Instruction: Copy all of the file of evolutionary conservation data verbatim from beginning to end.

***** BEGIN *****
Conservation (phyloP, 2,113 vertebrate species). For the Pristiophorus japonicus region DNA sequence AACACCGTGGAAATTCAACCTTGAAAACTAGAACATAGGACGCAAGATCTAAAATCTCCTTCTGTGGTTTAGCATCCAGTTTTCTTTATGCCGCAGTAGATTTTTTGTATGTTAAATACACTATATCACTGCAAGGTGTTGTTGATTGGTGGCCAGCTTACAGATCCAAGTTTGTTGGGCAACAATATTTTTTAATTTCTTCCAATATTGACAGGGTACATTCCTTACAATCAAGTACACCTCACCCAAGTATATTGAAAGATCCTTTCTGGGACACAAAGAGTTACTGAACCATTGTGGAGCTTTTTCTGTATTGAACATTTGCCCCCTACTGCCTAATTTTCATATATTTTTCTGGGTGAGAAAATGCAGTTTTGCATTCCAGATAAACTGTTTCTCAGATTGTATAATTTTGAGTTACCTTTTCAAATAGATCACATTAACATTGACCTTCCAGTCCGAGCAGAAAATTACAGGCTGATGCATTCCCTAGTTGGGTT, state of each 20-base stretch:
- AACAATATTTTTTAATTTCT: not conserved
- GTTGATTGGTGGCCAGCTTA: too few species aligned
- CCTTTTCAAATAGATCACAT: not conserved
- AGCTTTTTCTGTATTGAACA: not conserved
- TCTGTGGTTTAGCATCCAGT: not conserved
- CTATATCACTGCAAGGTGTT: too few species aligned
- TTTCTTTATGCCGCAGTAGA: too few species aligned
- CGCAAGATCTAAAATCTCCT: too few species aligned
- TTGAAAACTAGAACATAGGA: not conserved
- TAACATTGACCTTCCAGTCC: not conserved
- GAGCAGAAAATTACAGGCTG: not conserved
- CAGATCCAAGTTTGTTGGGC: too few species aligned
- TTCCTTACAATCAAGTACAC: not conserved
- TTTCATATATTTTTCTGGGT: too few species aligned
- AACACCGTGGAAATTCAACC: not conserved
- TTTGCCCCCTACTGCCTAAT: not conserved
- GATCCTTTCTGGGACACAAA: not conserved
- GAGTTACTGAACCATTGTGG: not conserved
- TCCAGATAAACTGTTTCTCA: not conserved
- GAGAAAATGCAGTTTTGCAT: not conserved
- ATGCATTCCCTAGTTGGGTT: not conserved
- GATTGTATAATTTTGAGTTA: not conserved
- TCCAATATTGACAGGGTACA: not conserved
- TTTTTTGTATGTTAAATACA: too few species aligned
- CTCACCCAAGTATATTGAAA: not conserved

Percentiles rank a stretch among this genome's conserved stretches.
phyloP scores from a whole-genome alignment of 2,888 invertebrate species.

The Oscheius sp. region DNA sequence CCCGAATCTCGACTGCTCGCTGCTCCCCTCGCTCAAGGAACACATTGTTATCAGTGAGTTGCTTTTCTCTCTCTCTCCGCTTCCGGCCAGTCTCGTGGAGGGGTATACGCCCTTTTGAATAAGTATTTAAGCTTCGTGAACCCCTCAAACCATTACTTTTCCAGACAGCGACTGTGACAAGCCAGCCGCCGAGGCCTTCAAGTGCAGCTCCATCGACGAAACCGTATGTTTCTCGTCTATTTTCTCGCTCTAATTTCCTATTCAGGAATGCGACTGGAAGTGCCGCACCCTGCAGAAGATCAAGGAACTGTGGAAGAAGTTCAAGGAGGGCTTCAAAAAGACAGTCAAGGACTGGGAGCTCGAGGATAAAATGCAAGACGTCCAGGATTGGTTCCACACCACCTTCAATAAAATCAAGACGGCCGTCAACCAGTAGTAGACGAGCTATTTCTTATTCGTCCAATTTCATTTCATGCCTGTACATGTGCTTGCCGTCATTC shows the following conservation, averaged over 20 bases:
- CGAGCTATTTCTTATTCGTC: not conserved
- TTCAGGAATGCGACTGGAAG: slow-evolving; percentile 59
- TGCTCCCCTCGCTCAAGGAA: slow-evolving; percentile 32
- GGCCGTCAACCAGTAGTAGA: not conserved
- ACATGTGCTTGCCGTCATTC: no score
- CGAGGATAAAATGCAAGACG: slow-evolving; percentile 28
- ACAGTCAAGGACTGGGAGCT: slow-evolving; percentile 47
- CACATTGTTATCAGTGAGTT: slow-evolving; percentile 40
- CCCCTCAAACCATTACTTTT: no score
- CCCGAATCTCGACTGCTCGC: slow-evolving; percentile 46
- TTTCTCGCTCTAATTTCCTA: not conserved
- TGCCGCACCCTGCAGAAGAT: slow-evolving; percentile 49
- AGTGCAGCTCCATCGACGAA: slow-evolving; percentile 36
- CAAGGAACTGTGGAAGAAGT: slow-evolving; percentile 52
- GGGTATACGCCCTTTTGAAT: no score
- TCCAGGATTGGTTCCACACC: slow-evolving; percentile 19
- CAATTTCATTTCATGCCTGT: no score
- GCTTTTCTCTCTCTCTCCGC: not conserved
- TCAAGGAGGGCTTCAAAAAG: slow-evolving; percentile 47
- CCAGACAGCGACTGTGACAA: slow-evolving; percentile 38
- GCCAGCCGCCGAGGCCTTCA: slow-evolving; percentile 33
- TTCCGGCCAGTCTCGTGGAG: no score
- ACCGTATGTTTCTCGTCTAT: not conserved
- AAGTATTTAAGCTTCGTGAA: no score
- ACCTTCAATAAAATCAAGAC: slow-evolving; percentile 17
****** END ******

Conservation (phyloP, 2,113 vertebrate species). For the Pristiophorus japonicus region DNA sequence AACACCGTGGAAATTCAACCTTGAAAACTAGAACATAGGACGCAAGATCTAAAATCTCCTTCTGTGGTTTAGCATCCAGTTTTCTTTATGCCGCAGTAGATTTTTTGTATGTTAAATACACTATATCACTGCAAGGTGTTGTTGATTGGTGGCCAGCTTACAGATCCAAGTTTGTTGGGCAACAATATTTTTTAATTTCTTCCAATATTGACAGGGTACATTCCTTACAATCAAGTACACCTCACCCAAGTATATTGAAAGATCCTTTCTGGGACACAAAGAGTTACTGAACCATTGTGGAGCTTTTTCTGTATTGAACATTTGCCCCCTACTGCCTAATTTTCATATATTTTTCTGGGTGAGAAAATGCAGTTTTGCATTCCAGATAAACTGTTTCTCAGATTGTATAATTTTGAGTTACCTTTTCAAATAGATCACATTAACATTGACCTTCCAGTCCGAGCAGAAAATTACAGGCTGATGCATTCCCTAGTTGGGTT, state of each 20-base stretch:
- AACAATATTTTTTAATTTCT: not conserved
- GTTGATTGGTGGCCAGCTTA: too few species aligned
- CCTTTTCAAATAGATCACAT: not conserved
- AGCTTTTTCTGTATTGAACA: not conserved
- TCTGTGGTTTAGCATCCAGT: not conserved
- CTATATCACTGCAAGGTGTT: too few species aligned
- TTTCTTTATGCCGCAGTAGA: too few species aligned
- CGCAAGATCTAAAATCTCCT: too few species aligned
- TTGAAAACTAGAACATAGGA: not conserved
- TAACATTGACCTTCCAGTCC: not conserved
- GAGCAGAAAATTACAGGCTG: not conserved
- CAGATCCAAGTTTGTTGGGC: too few species aligned
- TTCCTTACAATCAAGTACAC: not conserved
- TTTCATATATTTTTCTGGGT: too few species aligned
- AACACCGTGGAAATTCAACC: not conserved
- TTTGCCCCCTACTGCCTAAT: not conserved
- GATCCTTTCTGGGACACAAA: not conserved
- GAGTTACTGAACCATTGTGG: not conserved
- TCCAGATAAACTGTTTCTCA: not conserved
- GAGAAAATGCAGTTTTGCAT: not conserved
- ATGCATTCCCTAGTTGGGTT: not conserved
- GATTGTATAATTTTGAGTTA: not conserved
- TCCAATATTGACAGGGTACA: not conserved
- TTTTTTGTATGTTAAATACA: too few species aligned
- CTCACCCAAGTATATTGAAA: not conserved

Percentiles rank a stretch among this genome's conserved stretches.
phyloP scores from a whole-genome alignment of 2,888 invertebrate species.

The Oscheius sp. region DNA sequence CCCGAATCTCGACTGCTCGCTGCTCCCCTCGCTCAAGGAACACATTGTTATCAGTGAGTTGCTTTTCTCTCTCTCTCCGCTTCCGGCCAGTCTCGTGGAGGGGTATACGCCCTTTTGAATAAGTATTTAAGCTTCGTGAACCCCTCAAACCATTACTTTTCCAGACAGCGACTGTGACAAGCCAGCCGCCGAGGCCTTCAAGTGCAGCTCCATCGACGAAACCGTATGTTTCTCGTCTATTTTCTCGCTCTAATTTCCTATTCAGGAATGCGACTGGAAGTGCCGCACCCTGCAGAAGATCAAGGAACTGTGGAAGAAGTTCAAGGAGGGCTTCAAAAAGACAGTCAAGGACTGGGAGCTCGAGGATAAAATGCAAGACGTCCAGGATTGGTTCCACACCACCTTCAATAAAATCAAGACGGCCGTCAACCAGTAGTAGACGAGCTATTTCTTATTCGTCCAATTTCATTTCATGCCTGTACATGTGCTTGCCGTCATTC shows the following conservation, averaged over 20 bases:
- CGAGCTATTTCTTATTCGTC: not conserved
- TTCAGGAATGCGACTGGAAG: slow-evolving; percentile 59
- TGCTCCCCTCGCTCAAGGAA: slow-evolving; percentile 32
- GGCCGTCAACCAGTAGTAGA: not conserved
- ACATGTGCTTGCCGTCATTC: no score
- CGAGGATAAAATGCAAGACG: slow-evolving; percentile 28
- ACAGTCAAGGACTGGGAGCT: slow-evolving; percentile 47
- CACATTGTTATCAGTGAGTT: slow-evolving; percentile 40
- CCCCTCAAACCATTACTTTT: no score
- CCCGAATCTCGACTGCTCGC: slow-evolving; percentile 46
- TTTCTCGCTCTAATTTCCTA: not conserved
- TGCCGCACCCTGCAGAAGAT: slow-evolving; percentile 49
- AGTGCAGCTCCATCGACGAA: slow-evolving; percentile 36
- CAAGGAACTGTGGAAGAAGT: slow-evolving; percentile 52
- GGGTATACGCCCTTTTGAAT: no score
- TCCAGGATTGGTTCCACACC: slow-evolving; percentile 19
- CAATTTCATTTCATGCCTGT: no score
- GCTTTTCTCTCTCTCTCCGC: not conserved
- TCAAGGAGGGCTTCAAAAAG: slow-evolving; percentile 47
- CCAGACAGCGACTGTGACAA: slow-evolving; percentile 38
- GCCAGCCGCCGAGGCCTTCA: slow-evolving; percentile 33
- TTCCGGCCAGTCTCGTGGAG: no score
- ACCGTATGTTTCTCGTCTAT: not conserved
- AAGTATTTAAGCTTCGTGAA: no score
- ACCTTCAATAAAATCAAGAC: slow-evolving; percentile 17